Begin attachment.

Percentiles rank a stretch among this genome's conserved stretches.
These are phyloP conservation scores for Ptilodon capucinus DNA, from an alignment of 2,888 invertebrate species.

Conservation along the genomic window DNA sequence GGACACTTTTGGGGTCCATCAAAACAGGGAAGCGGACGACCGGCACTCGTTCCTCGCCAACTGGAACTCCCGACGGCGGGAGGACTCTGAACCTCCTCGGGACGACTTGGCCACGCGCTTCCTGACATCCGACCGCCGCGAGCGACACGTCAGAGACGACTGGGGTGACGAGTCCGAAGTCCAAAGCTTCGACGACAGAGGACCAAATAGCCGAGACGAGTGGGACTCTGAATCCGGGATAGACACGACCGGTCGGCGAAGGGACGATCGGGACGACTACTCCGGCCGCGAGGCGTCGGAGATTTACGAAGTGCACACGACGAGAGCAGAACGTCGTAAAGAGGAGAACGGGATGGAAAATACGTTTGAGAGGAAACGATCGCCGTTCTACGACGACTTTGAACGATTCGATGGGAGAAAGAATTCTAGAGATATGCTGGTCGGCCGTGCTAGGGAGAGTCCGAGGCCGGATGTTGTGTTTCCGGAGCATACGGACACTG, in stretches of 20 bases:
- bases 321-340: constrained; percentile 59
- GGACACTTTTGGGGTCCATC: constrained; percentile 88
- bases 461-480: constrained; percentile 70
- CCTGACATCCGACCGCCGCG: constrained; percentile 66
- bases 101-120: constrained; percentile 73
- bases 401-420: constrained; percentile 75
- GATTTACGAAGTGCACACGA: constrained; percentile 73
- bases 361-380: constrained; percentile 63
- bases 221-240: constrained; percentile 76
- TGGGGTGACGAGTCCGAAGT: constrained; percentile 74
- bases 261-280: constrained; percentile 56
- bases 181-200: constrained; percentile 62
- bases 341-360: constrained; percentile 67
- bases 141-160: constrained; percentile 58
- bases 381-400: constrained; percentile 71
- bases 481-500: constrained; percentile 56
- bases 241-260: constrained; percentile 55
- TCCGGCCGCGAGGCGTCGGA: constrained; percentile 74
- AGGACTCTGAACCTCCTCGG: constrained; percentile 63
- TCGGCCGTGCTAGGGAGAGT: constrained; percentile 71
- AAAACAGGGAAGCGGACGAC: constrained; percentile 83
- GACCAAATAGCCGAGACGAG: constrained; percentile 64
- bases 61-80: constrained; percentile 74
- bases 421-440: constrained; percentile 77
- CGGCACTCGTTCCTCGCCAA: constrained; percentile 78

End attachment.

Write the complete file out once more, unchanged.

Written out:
Percentiles rank a stretch among this genome's conserved stretches.
These are phyloP conservation scores for Ptilodon capucinus DNA, from an alignment of 2,888 invertebrate species.

Conservation along the genomic window DNA sequence GGACACTTTTGGGGTCCATCAAAACAGGGAAGCGGACGACCGGCACTCGTTCCTCGCCAACTGGAACTCCCGACGGCGGGAGGACTCTGAACCTCCTCGGGACGACTTGGCCACGCGCTTCCTGACATCCGACCGCCGCGAGCGACACGTCAGAGACGACTGGGGTGACGAGTCCGAAGTCCAAAGCTTCGACGACAGAGGACCAAATAGCCGAGACGAGTGGGACTCTGAATCCGGGATAGACACGACCGGTCGGCGAAGGGACGATCGGGACGACTACTCCGGCCGCGAGGCGTCGGAGATTTACGAAGTGCACACGACGAGAGCAGAACGTCGTAAAGAGGAGAACGGGATGGAAAATACGTTTGAGAGGAAACGATCGCCGTTCTACGACGACTTTGAACGATTCGATGGGAGAAAGAATTCTAGAGATATGCTGGTCGGCCGTGCTAGGGAGAGTCCGAGGCCGGATGTTGTGTTTCCGGAGCATACGGACACTG, in stretches of 20 bases:
- bases 321-340: constrained; percentile 59
- GGACACTTTTGGGGTCCATC: constrained; percentile 88
- bases 461-480: constrained; percentile 70
- CCTGACATCCGACCGCCGCG: constrained; percentile 66
- bases 101-120: constrained; percentile 73
- bases 401-420: constrained; percentile 75
- GATTTACGAAGTGCACACGA: constrained; percentile 73
- bases 361-380: constrained; percentile 63
- bases 221-240: constrained; percentile 76
- TGGGGTGACGAGTCCGAAGT: constrained; percentile 74
- bases 261-280: constrained; percentile 56
- bases 181-200: constrained; percentile 62
- bases 341-360: constrained; percentile 67
- bases 141-160: constrained; percentile 58
- bases 381-400: constrained; percentile 71
- bases 481-500: constrained; percentile 56
- bases 241-260: constrained; percentile 55
- TCCGGCCGCGAGGCGTCGGA: constrained; percentile 74
- AGGACTCTGAACCTCCTCGG: constrained; percentile 63
- TCGGCCGTGCTAGGGAGAGT: constrained; percentile 71
- AAAACAGGGAAGCGGACGAC: constrained; percentile 83
- GACCAAATAGCCGAGACGAG: constrained; percentile 64
- bases 61-80: constrained; percentile 74
- bases 421-440: constrained; percentile 77
- CGGCACTCGTTCCTCGCCAA: constrained; percentile 78